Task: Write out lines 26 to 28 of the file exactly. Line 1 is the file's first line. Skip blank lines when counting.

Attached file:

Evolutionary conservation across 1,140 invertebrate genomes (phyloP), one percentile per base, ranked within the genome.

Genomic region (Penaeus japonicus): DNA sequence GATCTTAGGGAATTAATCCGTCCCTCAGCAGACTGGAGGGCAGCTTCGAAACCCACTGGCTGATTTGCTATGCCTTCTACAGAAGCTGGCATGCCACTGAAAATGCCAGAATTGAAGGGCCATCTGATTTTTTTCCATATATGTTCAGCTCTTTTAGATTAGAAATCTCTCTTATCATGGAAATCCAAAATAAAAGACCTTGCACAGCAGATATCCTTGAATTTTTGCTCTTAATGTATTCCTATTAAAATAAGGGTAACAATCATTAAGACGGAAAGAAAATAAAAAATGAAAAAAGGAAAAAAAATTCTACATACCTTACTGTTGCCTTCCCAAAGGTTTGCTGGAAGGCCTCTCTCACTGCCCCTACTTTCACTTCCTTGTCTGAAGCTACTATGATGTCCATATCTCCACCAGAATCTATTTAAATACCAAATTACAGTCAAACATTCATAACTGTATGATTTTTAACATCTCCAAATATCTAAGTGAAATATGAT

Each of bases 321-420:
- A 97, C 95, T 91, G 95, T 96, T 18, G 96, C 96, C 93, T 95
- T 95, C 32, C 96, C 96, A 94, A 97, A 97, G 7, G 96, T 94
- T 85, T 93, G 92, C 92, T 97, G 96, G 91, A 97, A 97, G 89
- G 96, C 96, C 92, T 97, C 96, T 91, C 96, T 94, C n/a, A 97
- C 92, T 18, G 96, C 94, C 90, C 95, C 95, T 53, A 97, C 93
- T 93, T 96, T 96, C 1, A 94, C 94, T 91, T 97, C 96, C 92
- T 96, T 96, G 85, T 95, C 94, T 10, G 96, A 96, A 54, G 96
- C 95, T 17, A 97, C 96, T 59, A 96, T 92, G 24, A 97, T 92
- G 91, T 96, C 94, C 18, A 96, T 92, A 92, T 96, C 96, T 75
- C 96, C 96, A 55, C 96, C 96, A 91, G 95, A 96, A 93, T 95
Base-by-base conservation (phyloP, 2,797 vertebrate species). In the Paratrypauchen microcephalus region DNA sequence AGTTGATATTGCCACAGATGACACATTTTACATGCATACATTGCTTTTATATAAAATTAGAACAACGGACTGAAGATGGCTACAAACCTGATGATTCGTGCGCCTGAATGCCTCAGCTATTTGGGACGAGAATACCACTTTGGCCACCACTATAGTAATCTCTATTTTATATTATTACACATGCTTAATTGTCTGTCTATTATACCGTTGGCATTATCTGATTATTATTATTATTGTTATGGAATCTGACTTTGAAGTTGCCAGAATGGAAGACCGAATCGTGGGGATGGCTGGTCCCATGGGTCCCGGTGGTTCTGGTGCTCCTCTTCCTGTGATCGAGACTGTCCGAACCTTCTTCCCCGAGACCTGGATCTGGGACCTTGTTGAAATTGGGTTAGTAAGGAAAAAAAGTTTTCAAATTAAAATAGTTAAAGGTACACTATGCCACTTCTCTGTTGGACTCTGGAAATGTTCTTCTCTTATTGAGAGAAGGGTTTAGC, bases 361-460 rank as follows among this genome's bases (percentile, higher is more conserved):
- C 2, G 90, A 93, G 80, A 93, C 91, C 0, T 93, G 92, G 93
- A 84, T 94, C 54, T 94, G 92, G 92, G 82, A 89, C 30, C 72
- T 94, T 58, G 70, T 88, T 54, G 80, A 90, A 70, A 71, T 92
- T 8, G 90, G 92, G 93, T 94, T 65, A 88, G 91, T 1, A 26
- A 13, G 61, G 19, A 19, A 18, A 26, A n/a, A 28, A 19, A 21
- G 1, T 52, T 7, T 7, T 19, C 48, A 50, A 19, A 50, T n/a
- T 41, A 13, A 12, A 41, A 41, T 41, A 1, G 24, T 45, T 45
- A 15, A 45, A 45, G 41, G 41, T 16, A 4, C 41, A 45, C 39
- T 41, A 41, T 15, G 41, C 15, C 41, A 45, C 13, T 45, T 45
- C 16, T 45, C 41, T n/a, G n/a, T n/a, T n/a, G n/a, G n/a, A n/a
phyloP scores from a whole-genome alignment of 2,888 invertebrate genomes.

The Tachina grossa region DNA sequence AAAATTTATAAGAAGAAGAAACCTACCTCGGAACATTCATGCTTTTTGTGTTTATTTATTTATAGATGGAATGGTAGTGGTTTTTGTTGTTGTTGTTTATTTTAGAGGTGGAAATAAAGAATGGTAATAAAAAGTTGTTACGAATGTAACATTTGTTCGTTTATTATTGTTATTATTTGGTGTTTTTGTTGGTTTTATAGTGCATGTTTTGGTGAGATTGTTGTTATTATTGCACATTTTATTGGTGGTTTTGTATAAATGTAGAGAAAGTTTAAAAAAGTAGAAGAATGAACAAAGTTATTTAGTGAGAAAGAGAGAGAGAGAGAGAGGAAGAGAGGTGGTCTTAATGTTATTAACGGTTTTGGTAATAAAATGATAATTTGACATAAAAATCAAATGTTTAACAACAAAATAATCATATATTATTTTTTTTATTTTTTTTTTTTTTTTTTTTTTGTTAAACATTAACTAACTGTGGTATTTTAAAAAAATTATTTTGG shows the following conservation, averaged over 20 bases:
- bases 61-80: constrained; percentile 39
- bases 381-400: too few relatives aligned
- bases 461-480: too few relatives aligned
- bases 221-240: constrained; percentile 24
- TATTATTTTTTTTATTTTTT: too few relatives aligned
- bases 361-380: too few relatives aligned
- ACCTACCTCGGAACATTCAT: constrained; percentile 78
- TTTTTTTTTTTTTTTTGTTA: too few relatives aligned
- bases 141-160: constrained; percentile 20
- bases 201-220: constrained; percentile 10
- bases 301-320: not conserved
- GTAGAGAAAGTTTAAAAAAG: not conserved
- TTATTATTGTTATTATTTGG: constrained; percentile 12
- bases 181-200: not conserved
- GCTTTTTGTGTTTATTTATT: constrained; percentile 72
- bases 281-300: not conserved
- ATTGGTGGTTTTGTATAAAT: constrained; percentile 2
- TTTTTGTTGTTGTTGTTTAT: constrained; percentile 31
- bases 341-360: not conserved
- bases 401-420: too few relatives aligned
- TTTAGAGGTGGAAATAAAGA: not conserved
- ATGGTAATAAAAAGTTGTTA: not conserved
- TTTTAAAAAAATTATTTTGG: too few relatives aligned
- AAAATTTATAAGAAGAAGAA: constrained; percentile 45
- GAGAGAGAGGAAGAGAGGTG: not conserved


The Tachina grossa region DNA sequence AAAATTTATAAGAAGAAGAAACCTACCTCGGAACATTCATGCTTTTTGTGTTTATTTATTTATAGATGGAATGGTAGTGGTTTTTGTTGTTGTTGTTTATTTTAGAGGTGGAAATAAAGAATGGTAATAAAAAGTTGTTACGAATGTAACATTTGTTCGTTTATTATTGTTATTATTTGGTGTTTTTGTTGGTTTTATAGTGCATGTTTTGGTGAGATTGTTGTTATTATTGCACATTTTATTGGTGGTTTTGTATAAATGTAGAGAAAGTTTAAAAAAGTAGAAGAATGAACAAAGTTATTTAGTGAGAAAGAGAGAGAGAGAGAGAGGAAGAGAGGTGGTCTTAATGTTATTAACGGTTTTGGTAATAAAATGATAATTTGACATAAAAATCAAATGTTTAACAACAAAATAATCATATATTATTTTTTTTATTTTTTTTTTTTTTTTTTTTTTGTTAAACATTAACTAACTGTGGTATTTTAAAAAAATTATTTTGG shows the following conservation, averaged over 20 bases:
- bases 61-80: constrained; percentile 39
- bases 381-400: too few relatives aligned